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I like how "Introduction to Algorithms" by Cormen et al. conveys knowledge. One reason is that everything has to do with programming problems and the book is not implemented in any particular programming language. This language independency provides focus on the ideas in general.

So my question is, as it says in the title. Is every solveable programming problem solveable by thinking in this algorithmic fashion. No matter which language, field, etc ? If yes, give arguments, else, give arguments!

I have not implemeted many complex programs with GUI, AI, Graphics, etc ... But are these types of problems also a matter of thinking out good algorithms?

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The most common problem for a programmer, imho, is: "oh, THAT was what you meant? now i understand. it's not what i implemented though, sorry". Is that a programming Problem? –  keppla Aug 22 '12 at 13:19
This question is very similar. –  back2dos Aug 22 '12 at 13:51
You need to do a report with the client, describe their requirements and based on that you have to design, test, implement, refactor, optimize and maintain the software. You need environments to test, develop, deploy, run and measure the software. In this system an individual algorithm is just an implementation detail. –  inf3rno Dec 3 at 14:41
@Keppla (plus one) ope, it's a requirements problem, the root cause of all software woes –  Mawg Dec 3 at 16:49

6 Answers 6

It depends on how you define "Programming Problem".

In real-world projects, the answer is definitely a clear NO. Most of the problems are not even technical problems, but communication problems, requirements that are unclear, etc.

Then you have whole subjects of problem-classes that require next to no algorithms. For example, GUIs are often straightforward to "program", but the actual problem involved is to have a good design (from a useability point of view, not just the graphical appearance).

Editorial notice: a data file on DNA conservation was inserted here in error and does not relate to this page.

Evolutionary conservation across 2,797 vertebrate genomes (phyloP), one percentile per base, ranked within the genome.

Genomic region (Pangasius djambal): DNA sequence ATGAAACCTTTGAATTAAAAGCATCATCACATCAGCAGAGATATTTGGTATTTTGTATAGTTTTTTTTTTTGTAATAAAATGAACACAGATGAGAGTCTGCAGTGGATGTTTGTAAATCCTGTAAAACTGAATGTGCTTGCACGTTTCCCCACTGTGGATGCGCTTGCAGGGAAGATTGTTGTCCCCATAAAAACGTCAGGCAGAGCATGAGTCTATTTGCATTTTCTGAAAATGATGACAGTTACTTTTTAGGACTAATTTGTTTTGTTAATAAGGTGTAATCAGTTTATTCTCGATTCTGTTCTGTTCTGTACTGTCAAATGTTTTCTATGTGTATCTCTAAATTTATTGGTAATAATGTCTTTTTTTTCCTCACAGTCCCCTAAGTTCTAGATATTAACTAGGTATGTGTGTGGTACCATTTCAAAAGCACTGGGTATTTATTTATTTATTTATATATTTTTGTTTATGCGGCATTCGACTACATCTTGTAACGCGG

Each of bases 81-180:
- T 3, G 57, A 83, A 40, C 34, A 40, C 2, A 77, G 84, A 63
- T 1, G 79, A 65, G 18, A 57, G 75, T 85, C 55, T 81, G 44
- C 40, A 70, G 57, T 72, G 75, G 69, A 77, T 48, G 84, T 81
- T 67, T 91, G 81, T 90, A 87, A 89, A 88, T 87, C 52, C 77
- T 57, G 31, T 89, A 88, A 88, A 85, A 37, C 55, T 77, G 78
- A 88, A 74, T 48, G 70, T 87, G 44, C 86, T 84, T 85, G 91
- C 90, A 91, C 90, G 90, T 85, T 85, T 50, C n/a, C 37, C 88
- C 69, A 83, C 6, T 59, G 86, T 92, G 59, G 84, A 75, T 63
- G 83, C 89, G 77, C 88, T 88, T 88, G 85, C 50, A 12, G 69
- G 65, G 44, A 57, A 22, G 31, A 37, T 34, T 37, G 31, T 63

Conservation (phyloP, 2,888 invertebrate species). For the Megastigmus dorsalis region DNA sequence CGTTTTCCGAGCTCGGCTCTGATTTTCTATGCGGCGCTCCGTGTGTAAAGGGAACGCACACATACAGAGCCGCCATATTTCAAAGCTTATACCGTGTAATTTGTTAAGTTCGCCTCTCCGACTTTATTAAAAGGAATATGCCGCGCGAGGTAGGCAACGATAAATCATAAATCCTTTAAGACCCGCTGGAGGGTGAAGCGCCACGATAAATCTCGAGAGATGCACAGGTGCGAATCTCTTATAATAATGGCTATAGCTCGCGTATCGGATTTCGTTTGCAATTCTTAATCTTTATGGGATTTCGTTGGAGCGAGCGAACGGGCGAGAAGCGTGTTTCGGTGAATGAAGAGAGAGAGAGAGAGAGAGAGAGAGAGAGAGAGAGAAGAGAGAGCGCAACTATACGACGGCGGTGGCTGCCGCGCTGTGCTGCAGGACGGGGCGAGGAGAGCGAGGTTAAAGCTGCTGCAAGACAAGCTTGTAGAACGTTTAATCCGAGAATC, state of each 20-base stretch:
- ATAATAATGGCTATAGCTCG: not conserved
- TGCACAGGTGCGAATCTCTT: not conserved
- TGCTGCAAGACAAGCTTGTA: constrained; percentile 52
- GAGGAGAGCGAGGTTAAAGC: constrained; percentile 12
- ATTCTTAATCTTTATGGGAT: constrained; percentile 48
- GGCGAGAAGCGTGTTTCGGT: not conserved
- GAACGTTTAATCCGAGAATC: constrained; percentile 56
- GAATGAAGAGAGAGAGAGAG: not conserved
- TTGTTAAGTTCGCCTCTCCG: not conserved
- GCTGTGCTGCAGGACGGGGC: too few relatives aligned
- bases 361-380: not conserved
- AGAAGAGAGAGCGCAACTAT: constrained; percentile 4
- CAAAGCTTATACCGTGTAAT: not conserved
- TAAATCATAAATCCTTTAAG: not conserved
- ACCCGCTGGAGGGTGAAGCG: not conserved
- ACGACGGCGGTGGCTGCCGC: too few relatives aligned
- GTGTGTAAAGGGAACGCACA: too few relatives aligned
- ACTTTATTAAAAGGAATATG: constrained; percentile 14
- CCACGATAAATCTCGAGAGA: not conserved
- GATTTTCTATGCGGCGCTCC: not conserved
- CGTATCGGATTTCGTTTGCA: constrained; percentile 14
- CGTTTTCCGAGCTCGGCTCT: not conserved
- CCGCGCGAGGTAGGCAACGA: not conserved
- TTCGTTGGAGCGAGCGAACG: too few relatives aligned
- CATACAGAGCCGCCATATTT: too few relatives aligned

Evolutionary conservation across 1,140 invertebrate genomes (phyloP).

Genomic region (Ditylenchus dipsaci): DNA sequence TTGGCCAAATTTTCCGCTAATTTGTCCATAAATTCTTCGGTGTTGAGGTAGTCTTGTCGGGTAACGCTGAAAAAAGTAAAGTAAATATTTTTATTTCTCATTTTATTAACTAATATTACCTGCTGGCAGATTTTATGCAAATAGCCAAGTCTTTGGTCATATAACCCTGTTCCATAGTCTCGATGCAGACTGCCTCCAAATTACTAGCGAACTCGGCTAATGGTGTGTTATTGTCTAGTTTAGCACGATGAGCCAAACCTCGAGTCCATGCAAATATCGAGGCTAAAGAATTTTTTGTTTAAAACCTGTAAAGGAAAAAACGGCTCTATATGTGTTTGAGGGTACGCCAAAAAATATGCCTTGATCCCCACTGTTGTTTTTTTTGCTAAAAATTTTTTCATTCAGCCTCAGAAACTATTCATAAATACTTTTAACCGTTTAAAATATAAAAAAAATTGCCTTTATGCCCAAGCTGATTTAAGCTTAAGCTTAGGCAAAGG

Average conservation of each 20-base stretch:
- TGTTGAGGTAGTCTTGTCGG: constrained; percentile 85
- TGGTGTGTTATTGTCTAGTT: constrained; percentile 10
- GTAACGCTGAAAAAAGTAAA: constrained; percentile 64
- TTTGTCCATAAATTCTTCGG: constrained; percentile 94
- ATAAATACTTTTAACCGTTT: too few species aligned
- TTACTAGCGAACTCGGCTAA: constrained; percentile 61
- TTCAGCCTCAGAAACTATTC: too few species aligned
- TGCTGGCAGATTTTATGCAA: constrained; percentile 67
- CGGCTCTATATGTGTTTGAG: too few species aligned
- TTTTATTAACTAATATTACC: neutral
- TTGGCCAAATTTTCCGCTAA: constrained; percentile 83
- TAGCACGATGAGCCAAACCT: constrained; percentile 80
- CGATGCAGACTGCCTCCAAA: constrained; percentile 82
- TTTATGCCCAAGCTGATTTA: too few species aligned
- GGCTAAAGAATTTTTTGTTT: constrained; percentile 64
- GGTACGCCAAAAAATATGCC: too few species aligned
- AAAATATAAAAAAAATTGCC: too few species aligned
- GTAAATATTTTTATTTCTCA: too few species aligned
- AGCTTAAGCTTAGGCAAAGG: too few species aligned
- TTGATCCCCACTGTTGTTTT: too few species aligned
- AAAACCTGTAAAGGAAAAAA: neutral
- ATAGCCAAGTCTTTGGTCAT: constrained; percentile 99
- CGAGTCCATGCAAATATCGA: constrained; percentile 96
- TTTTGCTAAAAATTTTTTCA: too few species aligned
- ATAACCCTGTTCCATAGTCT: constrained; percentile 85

There are some fields, where the problems tend to be much more algorithmic by the nature of that field though. For example, AI is a prime subject, where algorithms are at the core. Graphics can be algorithm intensive, but it depends on what exactly is meant with "Graphics Programming".

In general, if the problem you are solving programmatically is suitable for a mathematical representation, then you are entering the algorithmic area. Of course, this is just a rough indicator, as you may create mathematical models for pretty much everything. But for most things you wouldn't normally consider doing so.

Final example: If the problem is to create a GUI that allows entering data for business objects, you wouldn't think about mathematical formulations much. If, however, the problem is to create a GUI that is dynamically changing and relocates elements based on some importance value, you are much more likely to end up with a mathematical model and an algorithmic implementation.

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Apparently, it also depends on how you define "Algorithm". I would say that very few problems require novel algorithms, but that since a computer program has only two parts--algorithms and data structures--all problems require some algorithms, even if those algorithms are trivial. An algorithm isn't a mathematical model, it's a sequence of instructions. –  philosodad Aug 22 '12 at 17:59
That is true in its strictest sense, but I, for one, do not accept i++ as our new overlord.. erm.. algorithm. –  Frank Aug 22 '12 at 18:36
But what if we didn't know about addition. Then the introduction of addition would a great innovation in our studies of algorithms! And so on until we encounter more and more complex algorithms. –  CMCDragonkai Jun 17 at 8:13

What do you mean by programming problem?

According to Wikipedia:

Computer programming (often shortened to programming or coding) is the process of designing, writing, testing, debugging, and maintaining the source code of computer programs.

which means that programming in general is inherently larger than translating algorithms through code.

To give you an example, a programming problem I have right now is that I have to deal with a legacy spaghetti source code by adding unit tests, then refactoring it. It also involves adding comments in the right places, normalize the capitalization of names, etc. It has nothing or few to do with algorithms.

In the same way, many developer's tasks are unrelated to algorithms. Example: internationalization. In the very same way, lots of applications (CRUD, for example) don't use algorithms too much in their source code (not talking about the underlying code of the framework).

Now, if you're assuming that in "programming problem", "programming" is the synonymous of translation of algorithms through code, then yes, logically any problem would be an algorithm problem: A × n = B × n if A = B.

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There's a difference between a task and a problem. Your problem is not to add unit tests or maintain legacy code, it's the solution to the problem which resides within the code base, not the program behaviour itself which the code represents by algorithms. –  zxcdw Aug 22 '12 at 12:30